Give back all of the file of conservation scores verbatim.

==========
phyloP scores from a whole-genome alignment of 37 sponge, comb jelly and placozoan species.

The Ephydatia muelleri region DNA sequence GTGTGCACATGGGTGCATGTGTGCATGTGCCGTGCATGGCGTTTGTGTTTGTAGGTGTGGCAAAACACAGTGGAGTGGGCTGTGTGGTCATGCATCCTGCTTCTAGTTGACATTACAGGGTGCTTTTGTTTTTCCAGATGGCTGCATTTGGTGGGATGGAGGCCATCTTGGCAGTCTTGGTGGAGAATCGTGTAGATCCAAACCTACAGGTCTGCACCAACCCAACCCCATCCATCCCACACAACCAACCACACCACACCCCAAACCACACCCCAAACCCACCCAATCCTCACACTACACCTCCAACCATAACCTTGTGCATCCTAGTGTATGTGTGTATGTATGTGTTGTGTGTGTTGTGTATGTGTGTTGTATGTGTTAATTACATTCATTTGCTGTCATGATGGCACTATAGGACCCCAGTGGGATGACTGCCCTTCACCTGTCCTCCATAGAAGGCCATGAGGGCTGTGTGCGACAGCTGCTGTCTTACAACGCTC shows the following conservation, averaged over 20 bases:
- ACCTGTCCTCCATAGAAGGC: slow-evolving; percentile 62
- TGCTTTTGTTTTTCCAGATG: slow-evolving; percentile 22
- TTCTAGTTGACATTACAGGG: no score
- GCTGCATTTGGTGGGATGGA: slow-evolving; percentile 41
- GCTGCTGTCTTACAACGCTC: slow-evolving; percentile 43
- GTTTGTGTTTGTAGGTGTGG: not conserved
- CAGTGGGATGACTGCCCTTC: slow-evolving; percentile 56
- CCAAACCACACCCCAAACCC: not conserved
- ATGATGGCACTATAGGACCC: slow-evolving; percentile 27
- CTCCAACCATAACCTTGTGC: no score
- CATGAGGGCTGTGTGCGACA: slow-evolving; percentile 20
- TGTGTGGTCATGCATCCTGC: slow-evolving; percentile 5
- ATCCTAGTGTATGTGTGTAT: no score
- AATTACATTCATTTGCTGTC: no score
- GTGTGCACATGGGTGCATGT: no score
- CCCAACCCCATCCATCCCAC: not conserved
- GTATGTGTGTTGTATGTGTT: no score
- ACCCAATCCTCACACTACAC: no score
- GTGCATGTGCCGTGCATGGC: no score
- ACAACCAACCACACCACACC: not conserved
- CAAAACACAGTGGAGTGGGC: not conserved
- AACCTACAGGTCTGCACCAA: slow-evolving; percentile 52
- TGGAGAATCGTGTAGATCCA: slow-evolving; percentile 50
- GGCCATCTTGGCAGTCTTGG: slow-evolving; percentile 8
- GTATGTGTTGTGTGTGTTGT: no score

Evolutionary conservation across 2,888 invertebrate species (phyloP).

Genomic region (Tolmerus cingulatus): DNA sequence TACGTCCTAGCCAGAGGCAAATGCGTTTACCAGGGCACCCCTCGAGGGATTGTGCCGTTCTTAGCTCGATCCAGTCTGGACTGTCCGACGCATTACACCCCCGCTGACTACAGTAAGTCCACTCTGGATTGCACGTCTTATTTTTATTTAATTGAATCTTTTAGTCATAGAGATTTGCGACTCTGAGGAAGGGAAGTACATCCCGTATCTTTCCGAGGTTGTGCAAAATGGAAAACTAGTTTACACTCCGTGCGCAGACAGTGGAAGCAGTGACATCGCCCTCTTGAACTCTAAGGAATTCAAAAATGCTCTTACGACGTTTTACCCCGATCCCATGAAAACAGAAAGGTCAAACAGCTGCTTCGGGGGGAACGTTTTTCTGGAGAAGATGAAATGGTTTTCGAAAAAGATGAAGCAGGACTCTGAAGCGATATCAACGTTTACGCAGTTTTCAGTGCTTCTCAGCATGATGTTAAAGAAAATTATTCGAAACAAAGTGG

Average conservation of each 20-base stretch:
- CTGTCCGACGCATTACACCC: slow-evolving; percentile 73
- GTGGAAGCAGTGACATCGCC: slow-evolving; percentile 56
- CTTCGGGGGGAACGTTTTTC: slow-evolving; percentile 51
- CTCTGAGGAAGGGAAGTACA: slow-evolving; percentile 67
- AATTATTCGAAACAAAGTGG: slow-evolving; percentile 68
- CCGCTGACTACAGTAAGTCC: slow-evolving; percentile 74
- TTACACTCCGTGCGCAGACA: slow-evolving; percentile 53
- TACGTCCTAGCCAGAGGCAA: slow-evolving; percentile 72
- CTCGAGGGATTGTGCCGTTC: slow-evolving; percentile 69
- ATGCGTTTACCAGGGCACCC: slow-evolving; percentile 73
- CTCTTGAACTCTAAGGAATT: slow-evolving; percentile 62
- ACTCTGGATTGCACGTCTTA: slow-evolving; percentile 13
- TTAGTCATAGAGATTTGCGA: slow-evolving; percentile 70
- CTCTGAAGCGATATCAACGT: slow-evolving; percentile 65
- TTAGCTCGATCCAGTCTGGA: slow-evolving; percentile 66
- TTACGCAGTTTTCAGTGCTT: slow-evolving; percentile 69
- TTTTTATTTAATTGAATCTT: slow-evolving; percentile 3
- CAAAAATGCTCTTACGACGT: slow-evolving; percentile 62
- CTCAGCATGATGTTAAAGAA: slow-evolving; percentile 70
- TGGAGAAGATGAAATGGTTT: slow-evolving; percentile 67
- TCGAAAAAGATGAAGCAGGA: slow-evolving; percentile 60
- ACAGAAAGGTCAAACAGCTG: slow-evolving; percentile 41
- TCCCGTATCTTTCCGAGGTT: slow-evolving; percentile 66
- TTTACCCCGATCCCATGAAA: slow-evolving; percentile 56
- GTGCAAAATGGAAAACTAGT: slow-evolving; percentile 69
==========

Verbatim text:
phyloP scores from a whole-genome alignment of 37 sponge, comb jelly and placozoan species.

The Ephydatia muelleri region DNA sequence GTGTGCACATGGGTGCATGTGTGCATGTGCCGTGCATGGCGTTTGTGTTTGTAGGTGTGGCAAAACACAGTGGAGTGGGCTGTGTGGTCATGCATCCTGCTTCTAGTTGACATTACAGGGTGCTTTTGTTTTTCCAGATGGCTGCATTTGGTGGGATGGAGGCCATCTTGGCAGTCTTGGTGGAGAATCGTGTAGATCCAAACCTACAGGTCTGCACCAACCCAACCCCATCCATCCCACACAACCAACCACACCACACCCCAAACCACACCCCAAACCCACCCAATCCTCACACTACACCTCCAACCATAACCTTGTGCATCCTAGTGTATGTGTGTATGTATGTGTTGTGTGTGTTGTGTATGTGTGTTGTATGTGTTAATTACATTCATTTGCTGTCATGATGGCACTATAGGACCCCAGTGGGATGACTGCCCTTCACCTGTCCTCCATAGAAGGCCATGAGGGCTGTGTGCGACAGCTGCTGTCTTACAACGCTC shows the following conservation, averaged over 20 bases:
- ACCTGTCCTCCATAGAAGGC: slow-evolving; percentile 62
- TGCTTTTGTTTTTCCAGATG: slow-evolving; percentile 22
- TTCTAGTTGACATTACAGGG: no score
- GCTGCATTTGGTGGGATGGA: slow-evolving; percentile 41
- GCTGCTGTCTTACAACGCTC: slow-evolving; percentile 43
- GTTTGTGTTTGTAGGTGTGG: not conserved
- CAGTGGGATGACTGCCCTTC: slow-evolving; percentile 56
- CCAAACCACACCCCAAACCC: not conserved
- ATGATGGCACTATAGGACCC: slow-evolving; percentile 27
- CTCCAACCATAACCTTGTGC: no score
- CATGAGGGCTGTGTGCGACA: slow-evolving; percentile 20
- TGTGTGGTCATGCATCCTGC: slow-evolving; percentile 5
- ATCCTAGTGTATGTGTGTAT: no score
- AATTACATTCATTTGCTGTC: no score
- GTGTGCACATGGGTGCATGT: no score
- CCCAACCCCATCCATCCCAC: not conserved
- GTATGTGTGTTGTATGTGTT: no score
- ACCCAATCCTCACACTACAC: no score
- GTGCATGTGCCGTGCATGGC: no score
- ACAACCAACCACACCACACC: not conserved
- CAAAACACAGTGGAGTGGGC: not conserved
- AACCTACAGGTCTGCACCAA: slow-evolving; percentile 52
- TGGAGAATCGTGTAGATCCA: slow-evolving; percentile 50
- GGCCATCTTGGCAGTCTTGG: slow-evolving; percentile 8
- GTATGTGTTGTGTGTGTTGT: no score

Evolutionary conservation across 2,888 invertebrate species (phyloP).

Genomic region (Tolmerus cingulatus): DNA sequence TACGTCCTAGCCAGAGGCAAATGCGTTTACCAGGGCACCCCTCGAGGGATTGTGCCGTTCTTAGCTCGATCCAGTCTGGACTGTCCGACGCATTACACCCCCGCTGACTACAGTAAGTCCACTCTGGATTGCACGTCTTATTTTTATTTAATTGAATCTTTTAGTCATAGAGATTTGCGACTCTGAGGAAGGGAAGTACATCCCGTATCTTTCCGAGGTTGTGCAAAATGGAAAACTAGTTTACACTCCGTGCGCAGACAGTGGAAGCAGTGACATCGCCCTCTTGAACTCTAAGGAATTCAAAAATGCTCTTACGACGTTTTACCCCGATCCCATGAAAACAGAAAGGTCAAACAGCTGCTTCGGGGGGAACGTTTTTCTGGAGAAGATGAAATGGTTTTCGAAAAAGATGAAGCAGGACTCTGAAGCGATATCAACGTTTACGCAGTTTTCAGTGCTTCTCAGCATGATGTTAAAGAAAATTATTCGAAACAAAGTGG

Average conservation of each 20-base stretch:
- CTGTCCGACGCATTACACCC: slow-evolving; percentile 73
- GTGGAAGCAGTGACATCGCC: slow-evolving; percentile 56
- CTTCGGGGGGAACGTTTTTC: slow-evolving; percentile 51
- CTCTGAGGAAGGGAAGTACA: slow-evolving; percentile 67
- AATTATTCGAAACAAAGTGG: slow-evolving; percentile 68
- CCGCTGACTACAGTAAGTCC: slow-evolving; percentile 74
- TTACACTCCGTGCGCAGACA: slow-evolving; percentile 53
- TACGTCCTAGCCAGAGGCAA: slow-evolving; percentile 72
- CTCGAGGGATTGTGCCGTTC: slow-evolving; percentile 69
- ATGCGTTTACCAGGGCACCC: slow-evolving; percentile 73
- CTCTTGAACTCTAAGGAATT: slow-evolving; percentile 62
- ACTCTGGATTGCACGTCTTA: slow-evolving; percentile 13
- TTAGTCATAGAGATTTGCGA: slow-evolving; percentile 70
- CTCTGAAGCGATATCAACGT: slow-evolving; percentile 65
- TTAGCTCGATCCAGTCTGGA: slow-evolving; percentile 66
- TTACGCAGTTTTCAGTGCTT: slow-evolving; percentile 69
- TTTTTATTTAATTGAATCTT: slow-evolving; percentile 3
- CAAAAATGCTCTTACGACGT: slow-evolving; percentile 62
- CTCAGCATGATGTTAAAGAA: slow-evolving; percentile 70
- TGGAGAAGATGAAATGGTTT: slow-evolving; percentile 67
- TCGAAAAAGATGAAGCAGGA: slow-evolving; percentile 60
- ACAGAAAGGTCAAACAGCTG: slow-evolving; percentile 41
- TCCCGTATCTTTCCGAGGTT: slow-evolving; percentile 66
- TTTACCCCGATCCCATGAAA: slow-evolving; percentile 56
- GTGCAAAATGGAAAACTAGT: slow-evolving; percentile 69